States District Court for the District of Columbia" shall be the
forum for the resolution of any dispute or litigation arising
from the attorney-client agreement. Pl.'s Resp. to MTD, Ex. A
(Fee Agreement) at 3.
The plaintiff claims that in December 2002, attorney Lloyd J.
Michaelson and other agents and/or lawyers (Does #1-10)*fn1 advised the Albers to
take certain actions or engage in inaction which resulted in
injuries to the plaintiff. Pl.'s Am. Compl. ¶ 10. But the Albers
signed the third and final addendum in January 2003, with one
extra stipulation: an $82,000 retainer that required them to sign
a note placing a lien on their home. Pl.'s Resp. to MTD, Attach.
A (Third Addendum). In August 2003, Michaelson notified the
plaintiff that he was now representing the Albers in the Suit.
Pl.'s Resp. to MTD at ¶ 8(D)(6). The plaintiff responded by suing
the defendants for breach of contract, conspiracy, and tortious
interference with the contract. Pl.'s Am. Compl. ¶¶ 11-48.
Back in their home state, California, the defendants filed a
notice of automatic stay under the California Business and
Professions Code ("Cal. Prof. & Bus. Code"), § 6201(c), to halt
the current suit and allow the parties to arbitrate this fee
dispute in Los Angeles. Yet, the plaintiff is denying the terms
of the California stay and attempting to proceed with this suit.
He first filed a motion to strike the notice of automatic stay,
setting off an avalanche of successive motions that now inundate
this court. The defendants, all filing pro se, continue to
insist the stay freezes any further court action. Reply to Opp'n
to Pl.'s Mot. to Strike Not. of Automatic Stay at 4.
In May 2004, pro se defendant Michaelson filed a motion to
dismiss for lack of subject matter and personal jurisdiction.
Def. Michaelson's Mot. to Dismiss ("Def. Michaelson's MTD"). On
June 18, 2004, this court directed the plaintiff to show cause
that the court has subject matter jurisdiction over the present
suit. Order dated June 18, 2004. In the plaintiff's declaration
and in his supplemental memorandum, he claims that diversity
jurisdiction exists and requests the dismissal of Michaelson's motion with prejudice. The
parties continued to fire motions directed at one another, and
currently have six motions pending before the court. The court
faces a tangle of issues all blinking for attention, and the
court now addresses each motion in turn.
A. The Court Grants in Part and Denies in Part the Defendant
Michaelson's Motion to Dismiss
1. Legal Standard for Diversity Jurisdiction
A federal district court has subject-matter jurisdiction over a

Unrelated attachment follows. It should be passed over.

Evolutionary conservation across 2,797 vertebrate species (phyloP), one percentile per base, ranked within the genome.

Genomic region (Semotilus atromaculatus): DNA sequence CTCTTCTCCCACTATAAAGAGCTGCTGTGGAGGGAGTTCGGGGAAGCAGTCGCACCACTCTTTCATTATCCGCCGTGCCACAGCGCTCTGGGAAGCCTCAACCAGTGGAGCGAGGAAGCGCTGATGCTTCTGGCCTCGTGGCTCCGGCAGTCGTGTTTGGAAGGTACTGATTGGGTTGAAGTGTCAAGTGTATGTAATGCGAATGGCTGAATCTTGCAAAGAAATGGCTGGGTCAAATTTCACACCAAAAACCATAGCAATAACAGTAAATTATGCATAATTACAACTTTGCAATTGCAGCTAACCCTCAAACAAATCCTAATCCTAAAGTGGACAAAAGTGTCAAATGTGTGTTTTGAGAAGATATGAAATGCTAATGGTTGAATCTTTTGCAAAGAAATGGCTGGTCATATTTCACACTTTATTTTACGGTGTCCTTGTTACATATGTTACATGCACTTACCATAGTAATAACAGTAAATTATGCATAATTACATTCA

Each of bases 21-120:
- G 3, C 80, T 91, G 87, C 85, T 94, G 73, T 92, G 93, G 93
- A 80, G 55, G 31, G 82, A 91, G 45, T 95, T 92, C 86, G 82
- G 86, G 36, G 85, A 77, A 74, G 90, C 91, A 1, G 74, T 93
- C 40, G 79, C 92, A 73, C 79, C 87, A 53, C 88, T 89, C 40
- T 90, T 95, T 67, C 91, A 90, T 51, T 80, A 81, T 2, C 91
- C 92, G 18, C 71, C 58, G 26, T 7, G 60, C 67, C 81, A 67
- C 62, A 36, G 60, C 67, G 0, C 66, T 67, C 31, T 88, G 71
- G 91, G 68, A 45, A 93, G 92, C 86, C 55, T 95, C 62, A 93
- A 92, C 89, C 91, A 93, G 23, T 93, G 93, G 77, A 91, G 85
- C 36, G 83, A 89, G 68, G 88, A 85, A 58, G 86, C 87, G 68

suit when the amount in controversy exceeds $75,000 and the
parties are diverse in citizenship. 28 U.S.C. § 1332(a); DeBerry
v. First Gov't Mortgage & Investors Corp., 170 F.3d 1105
n. 1 (D.C. Cir. 1999); see also Stevenson v. Severs,
158 F.3d 1332
, 1334 (D.C. Cir. 1998) (per curiam) (identifying the $75,000
amount-in-controversy requirement for federal diversity
jurisdiction under 28 U.S.C. § 1332(a)). The amount in
controversy is established at the commencement of the action.
28 U.S.C. § 1335(a). Subsequent events reducing the amount in
controversy will not divest the court of its jurisdiction. St.
Paul, 303 U.S. at 289-90. If it becomes apparent during the
course of litigation that from the outset the maximum conceivable
amount in controversy was less than the jurisdictional minimum,
the court must dismiss the case for lack of subject matter
jurisdiction. Watson v. Blankinship, 20 F.3d 383
, 387-88 (10th
Cir. 1994); Jones v. Knox Exploration Corp., 2 F.3d 181, 182-83
(6th Cir. 1993). Where the plaintiff has alleged a sum certain
that exceeds the requisite amount in controversy, that amount
controls if made in good faith. St. Paul, 303 U.S. at 289-90.
Additionally, to justify dismissal, it must appear to a legal certainty that the claim is for less than the jurisdictional
amount. Id. at 288-89; Hartigh v. Latin, 485 F.2d 1068, 1071
(D.C. Cir. 1973) (citing Gomez v. Wilson, 477 F.2d 411 (D.C.
Punitive damages are properly considered as part of the amount
in controversy. Hartigh, 485 F.2d at 1072 (citing Bell v.
Preferred Life Assurance Soc'y, 320 U.S. 238, 240, (1943)). In
considering punitive damages to satisfy the jurisdictional
minimum in a diversity case, the court must conduct a two-part
inquiry. Bell, 320 U.S. at 240; Cadek v. Great Lakes Dragaway,
Inc., 58 F.3d 1209 (7th Cir. 1995). First, the court must
determine whether the plaintiff can recover punitive damages as a
matter of governing substantive law. Bell, 320 U.S. at 240. If
so, the court has subject-matter jurisdiction unless it is clear
beyond a legal certainty that the plaintiff would under no